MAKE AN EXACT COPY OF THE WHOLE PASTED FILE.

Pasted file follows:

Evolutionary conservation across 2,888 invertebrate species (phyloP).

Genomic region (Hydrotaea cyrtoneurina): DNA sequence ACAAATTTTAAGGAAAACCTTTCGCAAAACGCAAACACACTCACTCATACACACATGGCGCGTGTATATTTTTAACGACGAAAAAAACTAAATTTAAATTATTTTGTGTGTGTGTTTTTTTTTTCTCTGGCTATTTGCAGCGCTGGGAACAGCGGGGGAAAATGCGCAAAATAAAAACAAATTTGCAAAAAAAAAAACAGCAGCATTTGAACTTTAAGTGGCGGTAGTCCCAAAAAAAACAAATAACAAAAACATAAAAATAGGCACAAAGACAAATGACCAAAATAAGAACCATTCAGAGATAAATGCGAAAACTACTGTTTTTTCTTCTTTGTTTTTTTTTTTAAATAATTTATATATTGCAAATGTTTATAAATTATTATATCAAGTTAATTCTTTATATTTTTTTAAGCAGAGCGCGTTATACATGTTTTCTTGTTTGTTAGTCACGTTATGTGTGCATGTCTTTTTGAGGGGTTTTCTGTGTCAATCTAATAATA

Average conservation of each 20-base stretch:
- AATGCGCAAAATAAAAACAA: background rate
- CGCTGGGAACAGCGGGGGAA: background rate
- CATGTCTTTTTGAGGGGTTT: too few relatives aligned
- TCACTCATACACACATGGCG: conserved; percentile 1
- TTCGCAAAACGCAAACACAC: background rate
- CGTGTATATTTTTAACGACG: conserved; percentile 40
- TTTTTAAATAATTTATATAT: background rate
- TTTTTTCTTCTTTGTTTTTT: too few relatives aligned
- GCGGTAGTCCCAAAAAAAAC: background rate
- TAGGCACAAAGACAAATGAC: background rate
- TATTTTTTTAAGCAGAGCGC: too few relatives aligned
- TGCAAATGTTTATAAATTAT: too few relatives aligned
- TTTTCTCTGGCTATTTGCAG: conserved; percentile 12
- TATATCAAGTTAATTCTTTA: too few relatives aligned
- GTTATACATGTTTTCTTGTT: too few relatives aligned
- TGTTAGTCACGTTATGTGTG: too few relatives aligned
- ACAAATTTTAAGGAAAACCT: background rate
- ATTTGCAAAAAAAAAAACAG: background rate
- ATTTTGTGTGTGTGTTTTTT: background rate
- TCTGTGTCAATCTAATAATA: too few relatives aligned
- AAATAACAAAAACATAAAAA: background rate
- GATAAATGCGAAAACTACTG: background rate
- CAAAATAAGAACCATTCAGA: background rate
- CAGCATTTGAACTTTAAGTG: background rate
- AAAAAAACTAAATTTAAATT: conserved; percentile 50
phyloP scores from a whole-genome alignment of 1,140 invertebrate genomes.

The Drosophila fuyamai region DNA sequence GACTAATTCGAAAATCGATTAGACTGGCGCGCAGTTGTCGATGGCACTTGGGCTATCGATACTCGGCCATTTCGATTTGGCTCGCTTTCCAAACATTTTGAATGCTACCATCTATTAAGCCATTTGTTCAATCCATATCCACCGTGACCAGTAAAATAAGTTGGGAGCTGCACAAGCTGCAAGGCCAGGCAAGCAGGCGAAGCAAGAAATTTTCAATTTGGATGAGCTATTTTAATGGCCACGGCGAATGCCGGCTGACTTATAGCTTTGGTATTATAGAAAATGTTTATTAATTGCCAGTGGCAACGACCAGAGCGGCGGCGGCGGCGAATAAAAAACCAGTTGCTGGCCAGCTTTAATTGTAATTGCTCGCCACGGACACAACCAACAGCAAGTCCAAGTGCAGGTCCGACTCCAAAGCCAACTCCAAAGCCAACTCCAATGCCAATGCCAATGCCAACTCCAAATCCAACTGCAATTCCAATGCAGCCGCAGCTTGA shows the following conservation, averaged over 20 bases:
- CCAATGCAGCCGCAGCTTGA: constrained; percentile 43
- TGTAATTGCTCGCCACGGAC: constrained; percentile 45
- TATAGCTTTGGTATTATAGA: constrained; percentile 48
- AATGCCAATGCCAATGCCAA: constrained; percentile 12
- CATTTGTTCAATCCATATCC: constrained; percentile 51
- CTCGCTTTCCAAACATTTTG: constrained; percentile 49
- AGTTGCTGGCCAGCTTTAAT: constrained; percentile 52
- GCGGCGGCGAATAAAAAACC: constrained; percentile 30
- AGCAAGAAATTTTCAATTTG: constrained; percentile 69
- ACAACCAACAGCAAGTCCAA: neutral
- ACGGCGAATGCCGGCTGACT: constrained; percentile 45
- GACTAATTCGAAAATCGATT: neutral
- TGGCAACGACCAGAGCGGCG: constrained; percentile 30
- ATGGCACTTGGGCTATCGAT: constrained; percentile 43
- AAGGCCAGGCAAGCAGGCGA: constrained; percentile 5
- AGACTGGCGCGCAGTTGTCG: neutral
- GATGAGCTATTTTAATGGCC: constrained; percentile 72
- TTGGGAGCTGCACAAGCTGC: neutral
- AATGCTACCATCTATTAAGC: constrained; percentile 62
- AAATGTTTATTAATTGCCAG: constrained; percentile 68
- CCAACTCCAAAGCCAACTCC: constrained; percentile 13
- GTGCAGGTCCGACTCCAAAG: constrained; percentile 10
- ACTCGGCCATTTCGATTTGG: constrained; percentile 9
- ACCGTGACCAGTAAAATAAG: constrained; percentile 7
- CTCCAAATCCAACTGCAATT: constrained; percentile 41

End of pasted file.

Evolutionary conservation across 2,888 invertebrate species (phyloP).

Genomic region (Hydrotaea cyrtoneurina): DNA sequence ACAAATTTTAAGGAAAACCTTTCGCAAAACGCAAACACACTCACTCATACACACATGGCGCGTGTATATTTTTAACGACGAAAAAAACTAAATTTAAATTATTTTGTGTGTGTGTTTTTTTTTTCTCTGGCTATTTGCAGCGCTGGGAACAGCGGGGGAAAATGCGCAAAATAAAAACAAATTTGCAAAAAAAAAAACAGCAGCATTTGAACTTTAAGTGGCGGTAGTCCCAAAAAAAACAAATAACAAAAACATAAAAATAGGCACAAAGACAAATGACCAAAATAAGAACCATTCAGAGATAAATGCGAAAACTACTGTTTTTTCTTCTTTGTTTTTTTTTTTAAATAATTTATATATTGCAAATGTTTATAAATTATTATATCAAGTTAATTCTTTATATTTTTTTAAGCAGAGCGCGTTATACATGTTTTCTTGTTTGTTAGTCACGTTATGTGTGCATGTCTTTTTGAGGGGTTTTCTGTGTCAATCTAATAATA

Average conservation of each 20-base stretch:
- AATGCGCAAAATAAAAACAA: background rate
- CGCTGGGAACAGCGGGGGAA: background rate
- CATGTCTTTTTGAGGGGTTT: too few relatives aligned
- TCACTCATACACACATGGCG: conserved; percentile 1
- TTCGCAAAACGCAAACACAC: background rate
- CGTGTATATTTTTAACGACG: conserved; percentile 40
- TTTTTAAATAATTTATATAT: background rate
- TTTTTTCTTCTTTGTTTTTT: too few relatives aligned
- GCGGTAGTCCCAAAAAAAAC: background rate
- TAGGCACAAAGACAAATGAC: background rate
- TATTTTTTTAAGCAGAGCGC: too few relatives aligned
- TGCAAATGTTTATAAATTAT: too few relatives aligned
- TTTTCTCTGGCTATTTGCAG: conserved; percentile 12
- TATATCAAGTTAATTCTTTA: too few relatives aligned
- GTTATACATGTTTTCTTGTT: too few relatives aligned
- TGTTAGTCACGTTATGTGTG: too few relatives aligned
- ACAAATTTTAAGGAAAACCT: background rate
- ATTTGCAAAAAAAAAAACAG: background rate
- ATTTTGTGTGTGTGTTTTTT: background rate
- TCTGTGTCAATCTAATAATA: too few relatives aligned
- AAATAACAAAAACATAAAAA: background rate
- GATAAATGCGAAAACTACTG: background rate
- CAAAATAAGAACCATTCAGA: background rate
- CAGCATTTGAACTTTAAGTG: background rate
- AAAAAAACTAAATTTAAATT: conserved; percentile 50
phyloP scores from a whole-genome alignment of 1,140 invertebrate genomes.

The Drosophila fuyamai region DNA sequence GACTAATTCGAAAATCGATTAGACTGGCGCGCAGTTGTCGATGGCACTTGGGCTATCGATACTCGGCCATTTCGATTTGGCTCGCTTTCCAAACATTTTGAATGCTACCATCTATTAAGCCATTTGTTCAATCCATATCCACCGTGACCAGTAAAATAAGTTGGGAGCTGCACAAGCTGCAAGGCCAGGCAAGCAGGCGAAGCAAGAAATTTTCAATTTGGATGAGCTATTTTAATGGCCACGGCGAATGCCGGCTGACTTATAGCTTTGGTATTATAGAAAATGTTTATTAATTGCCAGTGGCAACGACCAGAGCGGCGGCGGCGGCGAATAAAAAACCAGTTGCTGGCCAGCTTTAATTGTAATTGCTCGCCACGGACACAACCAACAGCAAGTCCAAGTGCAGGTCCGACTCCAAAGCCAACTCCAAAGCCAACTCCAATGCCAATGCCAATGCCAACTCCAAATCCAACTGCAATTCCAATGCAGCCGCAGCTTGA shows the following conservation, averaged over 20 bases:
- CCAATGCAGCCGCAGCTTGA: constrained; percentile 43
- TGTAATTGCTCGCCACGGAC: constrained; percentile 45
- TATAGCTTTGGTATTATAGA: constrained; percentile 48
- AATGCCAATGCCAATGCCAA: constrained; percentile 12
- CATTTGTTCAATCCATATCC: constrained; percentile 51
- CTCGCTTTCCAAACATTTTG: constrained; percentile 49
- AGTTGCTGGCCAGCTTTAAT: constrained; percentile 52
- GCGGCGGCGAATAAAAAACC: constrained; percentile 30
- AGCAAGAAATTTTCAATTTG: constrained; percentile 69
- ACAACCAACAGCAAGTCCAA: neutral
- ACGGCGAATGCCGGCTGACT: constrained; percentile 45
- GACTAATTCGAAAATCGATT: neutral
- TGGCAACGACCAGAGCGGCG: constrained; percentile 30
- ATGGCACTTGGGCTATCGAT: constrained; percentile 43
- AAGGCCAGGCAAGCAGGCGA: constrained; percentile 5
- AGACTGGCGCGCAGTTGTCG: neutral
- GATGAGCTATTTTAATGGCC: constrained; percentile 72
- TTGGGAGCTGCACAAGCTGC: neutral
- AATGCTACCATCTATTAAGC: constrained; percentile 62
- AAATGTTTATTAATTGCCAG: constrained; percentile 68
- CCAACTCCAAAGCCAACTCC: constrained; percentile 13
- GTGCAGGTCCGACTCCAAAG: constrained; percentile 10
- ACTCGGCCATTTCGATTTGG: constrained; percentile 9
- ACCGTGACCAGTAAAATAAG: constrained; percentile 7
- CTCCAAATCCAACTGCAATT: constrained; percentile 41